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Prerequisite knowledge: A significant proportion of the remaining American troops in Afghanistan has recently been withdrawn. This withdrawal marks the end of nearly two decades of US military engagement in Afghanistan.
- It has advocated an UN-sponsored conference of delegates from Russia, China, Pakistan, Iran, India, and the United States to discuss a coordinated approach to aiding peace in Afghanistan.
- It wants the two parties to reach an agreement for Afghanistan's prosperous future.
- It asks for a blueprint to a new "comprehensive government" and consensus on the terms of a "durable and comprehensive ceasefire."
Challenges to the stability
The complications are mostly political in nature. By force, the Taliban seek to reclaim authority, and Pakistan's assistance remains a huge source of support for them. In the interim, the arrangement of government set up to a great extent by the Bush organization in 2001 for a ‘post-Taliban Afghanistan’ has posed to be incompetent for satisfying the yearnings of the powerful society that has arisen in the country over the last twenty years. The president embraces totalitarian forces with only him at the centre of power. Past the official royal residence, the Afghan political scene offers a wide scope of perspectives, belief systems and voices clamouring for consideration which must not go unheard.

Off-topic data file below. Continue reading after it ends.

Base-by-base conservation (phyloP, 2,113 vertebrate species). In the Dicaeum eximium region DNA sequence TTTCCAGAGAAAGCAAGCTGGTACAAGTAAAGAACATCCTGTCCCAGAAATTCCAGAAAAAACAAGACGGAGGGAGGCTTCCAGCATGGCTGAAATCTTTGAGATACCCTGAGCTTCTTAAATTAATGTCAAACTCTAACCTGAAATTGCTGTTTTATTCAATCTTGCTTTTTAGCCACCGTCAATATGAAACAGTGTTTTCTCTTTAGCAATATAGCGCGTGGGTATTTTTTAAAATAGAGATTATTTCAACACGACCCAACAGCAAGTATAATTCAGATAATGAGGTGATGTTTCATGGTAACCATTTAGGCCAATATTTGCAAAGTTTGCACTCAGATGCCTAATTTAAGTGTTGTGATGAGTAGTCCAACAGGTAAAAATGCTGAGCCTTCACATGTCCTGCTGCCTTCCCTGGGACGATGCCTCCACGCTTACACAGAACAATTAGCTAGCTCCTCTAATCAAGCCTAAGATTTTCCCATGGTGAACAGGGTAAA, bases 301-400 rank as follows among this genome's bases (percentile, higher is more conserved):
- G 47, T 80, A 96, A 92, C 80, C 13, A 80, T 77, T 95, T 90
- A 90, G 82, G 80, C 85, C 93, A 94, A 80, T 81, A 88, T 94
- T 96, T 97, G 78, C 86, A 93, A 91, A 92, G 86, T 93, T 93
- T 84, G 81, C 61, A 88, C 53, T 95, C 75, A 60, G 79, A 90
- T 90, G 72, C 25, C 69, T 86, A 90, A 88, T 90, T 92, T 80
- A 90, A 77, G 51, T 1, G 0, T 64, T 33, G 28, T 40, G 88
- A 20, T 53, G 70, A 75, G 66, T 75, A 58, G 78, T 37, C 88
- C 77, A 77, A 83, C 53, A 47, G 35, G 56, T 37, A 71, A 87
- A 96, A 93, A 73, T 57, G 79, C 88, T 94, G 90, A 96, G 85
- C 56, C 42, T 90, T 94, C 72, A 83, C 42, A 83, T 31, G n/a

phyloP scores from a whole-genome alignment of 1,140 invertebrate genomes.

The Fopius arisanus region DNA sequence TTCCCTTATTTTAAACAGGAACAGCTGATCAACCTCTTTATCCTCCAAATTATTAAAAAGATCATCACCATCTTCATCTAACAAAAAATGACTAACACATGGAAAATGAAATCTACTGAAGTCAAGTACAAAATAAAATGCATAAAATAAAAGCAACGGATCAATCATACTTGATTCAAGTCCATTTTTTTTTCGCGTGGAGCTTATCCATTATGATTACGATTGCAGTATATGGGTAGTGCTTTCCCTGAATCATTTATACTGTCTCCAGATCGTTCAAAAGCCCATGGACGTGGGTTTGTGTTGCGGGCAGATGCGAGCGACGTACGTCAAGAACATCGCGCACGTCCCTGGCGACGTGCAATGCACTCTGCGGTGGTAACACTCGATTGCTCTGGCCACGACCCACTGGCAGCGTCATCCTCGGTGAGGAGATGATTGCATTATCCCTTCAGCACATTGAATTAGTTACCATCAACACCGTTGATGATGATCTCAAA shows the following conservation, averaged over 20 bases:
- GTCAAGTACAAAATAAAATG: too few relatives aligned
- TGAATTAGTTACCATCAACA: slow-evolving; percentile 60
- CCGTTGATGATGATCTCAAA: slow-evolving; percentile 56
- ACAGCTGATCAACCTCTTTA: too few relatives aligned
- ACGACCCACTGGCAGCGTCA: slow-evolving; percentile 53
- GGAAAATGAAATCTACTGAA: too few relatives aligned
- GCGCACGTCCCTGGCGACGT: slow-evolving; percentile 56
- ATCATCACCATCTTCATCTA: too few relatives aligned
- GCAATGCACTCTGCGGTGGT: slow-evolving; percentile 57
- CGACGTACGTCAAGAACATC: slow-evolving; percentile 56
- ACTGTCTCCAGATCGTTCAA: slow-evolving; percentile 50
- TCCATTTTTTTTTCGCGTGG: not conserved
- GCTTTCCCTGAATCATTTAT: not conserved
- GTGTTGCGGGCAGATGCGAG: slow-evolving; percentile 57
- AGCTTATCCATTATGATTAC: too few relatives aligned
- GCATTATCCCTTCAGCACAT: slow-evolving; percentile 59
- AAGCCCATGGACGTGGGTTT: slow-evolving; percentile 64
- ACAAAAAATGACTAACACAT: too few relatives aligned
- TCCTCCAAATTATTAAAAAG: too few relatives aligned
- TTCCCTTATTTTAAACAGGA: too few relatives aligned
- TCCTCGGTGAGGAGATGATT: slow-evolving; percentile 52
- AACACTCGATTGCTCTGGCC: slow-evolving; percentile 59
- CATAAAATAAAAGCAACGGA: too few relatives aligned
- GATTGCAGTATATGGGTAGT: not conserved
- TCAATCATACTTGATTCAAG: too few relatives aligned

In the event of withdrawal, the Taliban is getting restless to gamble their future on the battle lines, not at the negotiating table or the polling booth. The dilemma now is whether the Afghan government – or perhaps another international actor – can prevent the Taliban from using bloodshed to hoard power.
Global political theatre
Russia: Russia is wading into the power vacuum created by the US army departure from Afghanistan, with President Vladimir Putin hoping to re-establish influence in central Asia and prevent Islamist extremism from spilling over the border.
Pakistan: Pakistan, along with Saudi Arabia and the United Arab Emirates, was one of three countries to accept the Taliban rule after it took over Kabul in 1996. It has backed Taliban alliances to counter India's influence in the region and the threat of a Pashtun revolt across the Durand Line, a border between Afghanistan and Pakistan drawn up by British pioneers.
India: India's management of the Taliban is divided into three areas.
1)Securing billions of rupees in Afghan speculations.
2)Preventing a future Taliban system from becoming a pawn of the ISI.
3)Ensuring that Pakistan-sponsored psychological oppressor groups do not receive support from the Taliban.
The unfolding of events
Twenty years after being removed from power in U.S-directed missions, the Taliban rolled on the outskirts of Afghanistan's capital, Kabul, on Sunday, encountering minimal resistance from Afghan government powers. In no time, Afghanistan's Washington-sponsored president had fled the nation and the flag at the U.S. International embassy had been pulled down in the middle of a hasty departure of the politicians.
Afghanistan's President Ashraf Ghani opted to depart to prevent a bloodbath. "Long live Afghanistan," he wrote as he signed off from his position. The Taliban then declared that they had entered the country and were attempting to rebuild peace, order and stability.
This article has been written by Apurva Kale for The Paradigm.
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